This afternoon, as part of my series called “On the Road with the Rector,” I attended a lecture at the University of St. Thomas on “Flannery O’Connor, Fyodor Dostoevsky, and Christ Pantocrator” by Ralph Wood. He is a former professor of mine at Wake Forest University who is now University Professor of Theology and Literature at Baylor University. I found myself at one point looking over his shoulder into the eyes of a self-portrait of Flannery O’Connor, which is eerily similar to the icon known as Christ Pantocrator. I love the way that her hat becomes just like the halo of an icon.


Are there authors like Flannery O’Connor who have shaped you in certain ways and made you look differently at yourself or the world around you? Write a haiku about them or one of them. Simply create a verse with five syllables in the first line, seven syllables in the second line, and five syllables in the third line. Here’s mine:

O’Connor loved the
peacock — a tail full of suns.
“Christ will come like that.”

On the Road with the Rector #4

Added LaneLiving in the City of Houston provides us with incredible opportunities to participate in cultural and intellectual events. Throughout the year, I’ll invite you and your friends and neighbors to join me in some of these activities that might either strengthen or challenge us as Christians.

The next “On the Road with the Rector” event is a last-minute invitation and part of the Center for Thomistic Studies Colloquium Series at the University of St. Thomas. It will feature a lecture on “Flannery O’Connor, Fyodor Dostoevsky, and Christ Pantocrator” by Ralph Wood, a former professor of mine at Wake Forest University who is now University Professor of Theology and Literature at Baylor University.

Professor Wood is the author of Flannery O’Connor and the Christ-Haunted South and was once interviewed by the awesome-but-now-defunct Wittenburg [sic] Door, which used to be the world’s “pretty much only religious satire magazine.” He also read a scripture lesson at my ordination to the priesthood more than 19 years ago at the Episcopal Church of the Resurrection in Surfside Beach, South Carolina.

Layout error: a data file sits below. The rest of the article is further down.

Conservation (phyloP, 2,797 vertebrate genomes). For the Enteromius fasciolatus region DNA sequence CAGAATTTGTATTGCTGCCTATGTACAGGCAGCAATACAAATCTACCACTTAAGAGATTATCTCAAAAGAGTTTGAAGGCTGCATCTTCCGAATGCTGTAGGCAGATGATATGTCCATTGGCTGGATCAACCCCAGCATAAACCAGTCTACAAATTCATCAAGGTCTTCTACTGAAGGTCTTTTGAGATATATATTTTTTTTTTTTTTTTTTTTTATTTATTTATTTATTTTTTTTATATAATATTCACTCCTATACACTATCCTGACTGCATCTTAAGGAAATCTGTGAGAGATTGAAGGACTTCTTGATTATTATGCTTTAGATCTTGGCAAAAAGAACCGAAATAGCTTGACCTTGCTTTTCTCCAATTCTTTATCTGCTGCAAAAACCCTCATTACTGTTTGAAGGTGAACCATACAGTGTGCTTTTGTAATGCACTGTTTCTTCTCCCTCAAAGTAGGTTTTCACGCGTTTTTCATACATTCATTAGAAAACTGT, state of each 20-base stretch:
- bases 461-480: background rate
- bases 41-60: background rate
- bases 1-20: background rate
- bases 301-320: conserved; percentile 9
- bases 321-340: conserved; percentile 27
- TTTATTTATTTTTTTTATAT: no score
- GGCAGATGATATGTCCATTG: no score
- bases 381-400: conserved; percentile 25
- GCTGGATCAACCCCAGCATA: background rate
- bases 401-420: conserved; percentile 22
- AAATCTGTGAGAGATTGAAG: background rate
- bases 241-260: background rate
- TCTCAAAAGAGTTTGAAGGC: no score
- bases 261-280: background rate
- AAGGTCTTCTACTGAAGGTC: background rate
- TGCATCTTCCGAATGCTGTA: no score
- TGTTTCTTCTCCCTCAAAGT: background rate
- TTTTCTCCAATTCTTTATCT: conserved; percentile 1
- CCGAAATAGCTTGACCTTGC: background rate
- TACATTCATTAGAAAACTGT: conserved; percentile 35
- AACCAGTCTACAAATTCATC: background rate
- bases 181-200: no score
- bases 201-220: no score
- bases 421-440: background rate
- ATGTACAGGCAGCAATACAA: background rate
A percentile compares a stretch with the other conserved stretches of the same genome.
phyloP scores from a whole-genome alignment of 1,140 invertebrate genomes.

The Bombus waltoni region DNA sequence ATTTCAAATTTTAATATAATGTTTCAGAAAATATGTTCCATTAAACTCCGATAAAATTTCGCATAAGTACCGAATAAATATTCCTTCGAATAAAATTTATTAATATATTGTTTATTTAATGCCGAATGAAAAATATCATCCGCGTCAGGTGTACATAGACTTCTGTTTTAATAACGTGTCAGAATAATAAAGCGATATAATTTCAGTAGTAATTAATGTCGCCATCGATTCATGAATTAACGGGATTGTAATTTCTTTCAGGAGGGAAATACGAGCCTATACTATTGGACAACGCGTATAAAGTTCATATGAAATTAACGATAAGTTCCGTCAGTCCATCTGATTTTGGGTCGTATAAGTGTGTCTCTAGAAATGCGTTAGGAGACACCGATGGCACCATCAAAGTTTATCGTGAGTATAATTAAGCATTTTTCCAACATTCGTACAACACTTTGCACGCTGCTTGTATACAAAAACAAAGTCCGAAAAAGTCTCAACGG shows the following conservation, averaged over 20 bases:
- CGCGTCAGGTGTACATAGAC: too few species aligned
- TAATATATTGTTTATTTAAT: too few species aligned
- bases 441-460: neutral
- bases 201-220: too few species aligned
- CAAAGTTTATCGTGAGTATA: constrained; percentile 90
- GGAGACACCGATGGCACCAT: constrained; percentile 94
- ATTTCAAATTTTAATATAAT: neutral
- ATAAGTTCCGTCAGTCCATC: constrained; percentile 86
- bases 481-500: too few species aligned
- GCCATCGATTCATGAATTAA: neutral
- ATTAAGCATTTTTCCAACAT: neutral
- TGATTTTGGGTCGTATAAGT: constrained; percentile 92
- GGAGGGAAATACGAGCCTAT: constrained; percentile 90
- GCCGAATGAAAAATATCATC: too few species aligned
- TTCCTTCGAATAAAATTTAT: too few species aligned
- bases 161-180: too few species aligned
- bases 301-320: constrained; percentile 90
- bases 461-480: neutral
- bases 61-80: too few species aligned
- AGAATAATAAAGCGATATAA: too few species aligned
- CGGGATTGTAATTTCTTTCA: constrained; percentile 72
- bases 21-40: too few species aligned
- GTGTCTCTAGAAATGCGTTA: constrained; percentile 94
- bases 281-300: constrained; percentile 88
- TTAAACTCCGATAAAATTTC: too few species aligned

His presentation, which is free and open to the public, will take place this afternoon — Friday, November 20 — from 12:10 to 2:00 p.m. in Sullivan Hall. That building is located on the campus at 4218 Yoakum Boulevard. Refreshments will be provided.

Texas Tuesday: Navasota Sunset

After picking up our boys at the end of school last Friday, my wife and I took them on a road trip to Camp Allen for a parish retreat over the weekend for Palmer Memorial Episcopal Church. Camp Allen is the camp and conference center for the Episcopal Diocese of Texas and located near the town of Navasota. The music for our journey came from the sound track for Star Wars. That should come as no surprise.

Navasota Sunset

As the sun was setting and we were getting closer to our destination, we happened to be listening to John Williams’ “Binary Sunset.” Somewhere along the way, our youngest son, four-year-old Ben (a.k.a. John [Williams] the Evangelist), said this:

“When we get out of the car, can we leave this on so people know what Star Wars music is?”

Haiku Friday: Tragedies

This week marked the 40th anniversary of the sinking of the S.S. Edmund Fitzgerald on Lake Superior. On November 10, 1975, this Great Lakes freighter foundered only 17 miles from the safety of Whitefish Bay. There were no survivors among the 29 men aboard. One of them, Captain Ernest McSorely, was planning to retire after the voyage. Gordon Lightfoot wrote a popular song about the tragedy that I find haunting, especially when coupled with footage of the wreckage and a list of the names of the crew and the towns where they lived.